Taking steps to learn more about obesity with smartphones

Photo by Petr Kratochvil

Many of my friends use smartphones to track their steps as they walk about town to grocery shop, grab lunch or just take a break from the computer. Their daily goal is typically 10,000 steps. Now researchers are using this type of data to study public health.

Stanford researchers used step data captured by smart phones to analyze the activity levels of over 700,000 men and women from 111 countries during a 3-month period. Although the data was anonymized, it included key health demographics such as age, gender, height and weight so the research team could calculate each person’s body mass index.

The investigator’s goal was to figure out why obesity is a bigger health problem in some countries than others. As outlined in a paper in Nature, they found that people walked a similar amount each day in countries with little obesity, whereas there was a big activity gap in countries with high levels of obesity — and they dubbed this phenomenon the “activity inequality.”

“If you think about some people in a country as ‘activity rich’ and others as ‘activity poor,’ the size of the gap between them is a strong indicator of obesity levels in that society,” said Scott Delp, PhD, a Stanford professor of bioengineering and of mechanical engineering, in a Stanford news release.

Delp and his colleagues also found a gap in activity levels between genders — men walked more than women — that varied from country to country. Overall, their research identified strong correlations between activity inequality, the gender-activity gap and obesity levels.

How did the United States rank? It was ranked near the bottom for activity inequality due to a large gap between the activity rich and activity poor. It also has a large gender-activity gap and high levels of obesity.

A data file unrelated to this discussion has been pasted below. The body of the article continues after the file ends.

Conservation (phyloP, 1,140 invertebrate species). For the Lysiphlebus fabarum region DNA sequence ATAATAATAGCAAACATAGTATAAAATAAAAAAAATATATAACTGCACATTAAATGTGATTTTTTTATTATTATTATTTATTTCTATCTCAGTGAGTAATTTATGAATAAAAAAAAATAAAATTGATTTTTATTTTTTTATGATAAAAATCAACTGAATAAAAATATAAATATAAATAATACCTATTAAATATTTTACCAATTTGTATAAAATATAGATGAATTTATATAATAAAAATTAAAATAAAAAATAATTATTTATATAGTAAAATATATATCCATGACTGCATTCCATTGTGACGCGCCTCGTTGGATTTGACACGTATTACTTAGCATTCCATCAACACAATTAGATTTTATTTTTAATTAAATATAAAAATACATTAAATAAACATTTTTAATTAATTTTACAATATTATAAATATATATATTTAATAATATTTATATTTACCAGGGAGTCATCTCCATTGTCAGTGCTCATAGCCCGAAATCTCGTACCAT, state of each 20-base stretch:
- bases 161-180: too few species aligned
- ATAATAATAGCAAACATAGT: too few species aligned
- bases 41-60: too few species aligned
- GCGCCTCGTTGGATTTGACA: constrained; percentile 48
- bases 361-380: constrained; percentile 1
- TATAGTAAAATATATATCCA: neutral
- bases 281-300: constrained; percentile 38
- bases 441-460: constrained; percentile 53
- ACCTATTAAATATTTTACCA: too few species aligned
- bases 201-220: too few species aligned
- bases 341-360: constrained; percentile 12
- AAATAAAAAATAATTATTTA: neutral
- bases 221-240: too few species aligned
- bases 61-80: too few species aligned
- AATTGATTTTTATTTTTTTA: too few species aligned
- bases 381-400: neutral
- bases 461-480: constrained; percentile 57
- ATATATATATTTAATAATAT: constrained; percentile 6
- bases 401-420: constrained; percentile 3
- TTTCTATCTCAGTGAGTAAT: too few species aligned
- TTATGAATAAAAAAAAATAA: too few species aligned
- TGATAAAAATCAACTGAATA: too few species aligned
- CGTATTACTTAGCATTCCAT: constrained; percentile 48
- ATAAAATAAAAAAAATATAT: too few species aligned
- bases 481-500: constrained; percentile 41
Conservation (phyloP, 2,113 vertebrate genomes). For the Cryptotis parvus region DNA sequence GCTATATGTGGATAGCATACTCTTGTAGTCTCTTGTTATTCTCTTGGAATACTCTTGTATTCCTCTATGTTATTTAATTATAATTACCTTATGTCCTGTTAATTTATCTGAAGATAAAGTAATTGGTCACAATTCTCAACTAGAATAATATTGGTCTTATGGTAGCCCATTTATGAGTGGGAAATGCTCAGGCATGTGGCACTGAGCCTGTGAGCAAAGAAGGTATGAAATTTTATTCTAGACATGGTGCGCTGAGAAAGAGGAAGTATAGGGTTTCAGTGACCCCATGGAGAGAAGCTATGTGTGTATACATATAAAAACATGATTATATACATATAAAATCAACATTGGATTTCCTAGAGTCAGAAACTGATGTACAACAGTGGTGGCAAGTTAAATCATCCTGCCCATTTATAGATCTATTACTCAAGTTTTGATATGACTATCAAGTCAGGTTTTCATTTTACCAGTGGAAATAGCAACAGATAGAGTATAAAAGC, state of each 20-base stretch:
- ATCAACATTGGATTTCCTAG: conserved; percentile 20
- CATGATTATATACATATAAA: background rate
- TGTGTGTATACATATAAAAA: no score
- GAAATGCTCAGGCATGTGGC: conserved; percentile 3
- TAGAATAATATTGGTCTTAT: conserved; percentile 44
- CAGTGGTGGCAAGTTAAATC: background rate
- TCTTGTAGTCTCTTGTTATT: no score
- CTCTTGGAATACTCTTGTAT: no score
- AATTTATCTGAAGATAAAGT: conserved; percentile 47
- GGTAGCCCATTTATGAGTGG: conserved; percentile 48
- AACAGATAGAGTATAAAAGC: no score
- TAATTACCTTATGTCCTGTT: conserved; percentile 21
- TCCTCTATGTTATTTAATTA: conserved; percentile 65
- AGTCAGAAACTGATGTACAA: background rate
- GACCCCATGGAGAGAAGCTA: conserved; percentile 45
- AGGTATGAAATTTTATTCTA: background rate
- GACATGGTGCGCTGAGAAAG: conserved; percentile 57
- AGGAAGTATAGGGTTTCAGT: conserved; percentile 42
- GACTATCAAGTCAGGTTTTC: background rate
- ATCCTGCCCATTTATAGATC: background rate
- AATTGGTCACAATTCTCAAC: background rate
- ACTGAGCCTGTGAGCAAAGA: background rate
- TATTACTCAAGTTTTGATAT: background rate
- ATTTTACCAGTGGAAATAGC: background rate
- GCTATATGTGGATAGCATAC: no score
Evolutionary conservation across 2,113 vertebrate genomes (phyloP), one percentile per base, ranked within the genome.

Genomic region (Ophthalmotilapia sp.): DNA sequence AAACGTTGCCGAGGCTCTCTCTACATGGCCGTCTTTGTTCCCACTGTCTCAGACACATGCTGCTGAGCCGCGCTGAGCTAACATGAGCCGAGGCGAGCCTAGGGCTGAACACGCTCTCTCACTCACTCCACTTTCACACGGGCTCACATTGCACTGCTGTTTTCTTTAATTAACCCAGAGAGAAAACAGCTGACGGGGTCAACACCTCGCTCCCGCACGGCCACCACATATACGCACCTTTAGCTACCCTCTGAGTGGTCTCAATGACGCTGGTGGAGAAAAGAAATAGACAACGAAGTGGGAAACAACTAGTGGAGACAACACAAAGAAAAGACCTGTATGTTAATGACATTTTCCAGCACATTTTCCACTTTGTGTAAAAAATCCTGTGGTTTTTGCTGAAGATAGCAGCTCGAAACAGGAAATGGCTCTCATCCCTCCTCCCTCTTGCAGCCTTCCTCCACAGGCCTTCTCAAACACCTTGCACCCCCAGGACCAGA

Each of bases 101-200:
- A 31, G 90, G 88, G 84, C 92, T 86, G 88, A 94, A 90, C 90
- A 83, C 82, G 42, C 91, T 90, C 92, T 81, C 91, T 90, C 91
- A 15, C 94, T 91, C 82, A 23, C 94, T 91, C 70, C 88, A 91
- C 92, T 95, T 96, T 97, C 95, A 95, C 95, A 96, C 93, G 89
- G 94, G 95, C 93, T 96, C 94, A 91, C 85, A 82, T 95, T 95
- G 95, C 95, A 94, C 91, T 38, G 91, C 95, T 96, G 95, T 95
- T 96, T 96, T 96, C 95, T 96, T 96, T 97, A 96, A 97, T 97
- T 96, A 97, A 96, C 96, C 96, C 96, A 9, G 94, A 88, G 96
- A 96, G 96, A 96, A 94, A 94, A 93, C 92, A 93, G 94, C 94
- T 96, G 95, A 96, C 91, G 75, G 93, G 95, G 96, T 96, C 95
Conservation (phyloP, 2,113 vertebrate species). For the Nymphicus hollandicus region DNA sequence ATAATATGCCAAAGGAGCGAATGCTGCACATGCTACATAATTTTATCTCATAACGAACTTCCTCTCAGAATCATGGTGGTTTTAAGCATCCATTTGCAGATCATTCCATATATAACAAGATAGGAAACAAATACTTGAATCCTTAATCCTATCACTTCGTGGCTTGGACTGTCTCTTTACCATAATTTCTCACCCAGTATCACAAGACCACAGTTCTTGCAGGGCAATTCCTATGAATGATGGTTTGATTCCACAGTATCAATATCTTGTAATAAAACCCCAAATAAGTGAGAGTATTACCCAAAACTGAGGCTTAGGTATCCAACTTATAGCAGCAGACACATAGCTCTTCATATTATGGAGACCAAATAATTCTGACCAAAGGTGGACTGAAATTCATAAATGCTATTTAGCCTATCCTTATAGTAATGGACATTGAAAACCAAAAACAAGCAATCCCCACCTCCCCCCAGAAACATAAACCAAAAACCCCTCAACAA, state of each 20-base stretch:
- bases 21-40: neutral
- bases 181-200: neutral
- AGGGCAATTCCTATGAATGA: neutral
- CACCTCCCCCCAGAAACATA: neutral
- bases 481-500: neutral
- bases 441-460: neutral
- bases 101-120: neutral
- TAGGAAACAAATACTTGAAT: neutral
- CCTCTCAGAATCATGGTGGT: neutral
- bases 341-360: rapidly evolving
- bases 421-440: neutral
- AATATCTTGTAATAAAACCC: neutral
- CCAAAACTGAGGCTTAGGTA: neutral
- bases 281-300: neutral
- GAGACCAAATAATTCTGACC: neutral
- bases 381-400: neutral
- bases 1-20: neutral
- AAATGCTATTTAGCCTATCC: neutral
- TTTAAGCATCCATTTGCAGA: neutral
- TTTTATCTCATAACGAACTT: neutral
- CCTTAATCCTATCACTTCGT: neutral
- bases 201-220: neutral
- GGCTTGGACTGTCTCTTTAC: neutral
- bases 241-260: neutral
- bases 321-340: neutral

The researchers hope their results will inspire designers to make cities more walkable and pedestrian-friendly. “In cities that are more walkable everyone tends to take more daily steps, whether male or female, young or old, healthy weight or obese,” explained Jennifer Hicks, director of data science for Stanford’s Mobilize Center.

This is a reposting of my Scope blog story, courtesy of Stanford School of Medicine.

Stanford expert calls for more targeted anti-obesity policies

U. S. Department of Agriculture's helps educate shoppers about the value of food labeling in December 1975. Photo courtesy National Archives and Records Administration.
U. S. Department of Agriculture helps educate shoppers about the value of food labeling in 1975. Photo courtesy National Archives and Records Administration.

Reality TV shows like “The Biggest Loser” are popular in part because the audience can relate to the participants — more than two-thirds of adults and about one-third of children and adolescents are obese or overweight in the US. The Surgeon General and the Centers for Disease Control and Prevent have declared obesity to be a national epidemic and a major contributor to leading causes of death, including heart disease, stroke, diabetes and some types of cancer.

Although our country is committed to finding solutions to the increase in obesity, public policies have fallen short, according to Deborah Rhode, JD, a Stanford law professor and legal ethics scholar. In a recent journal article, she wrote:

Many policy responses have proven controversial, and those most often recommended have frequently faced an uphill battle at the federal, state, and local level. At the same time that obesity rates have been rising sharply, many jurisdictions have resisted, or rolled back, strategies such as soda taxes or regulation of advertising directed at children.

In the journal article, Rhode evaluates anti-obesity policies, including calorie disclosure requirements, taxes or bans on sugar-sweetened beverages, food stamp modifications, zoning regulations, children’s marketing restrictions, physical activities initiatives, food policies and education. She suggests that a more targeted approach is needed to combat obesity. For instance, Rhode recommends creative zoning regulations that restrict the location of fast-food restaurants near schools while encouraging healthy food retailers in underserved neighborhoods.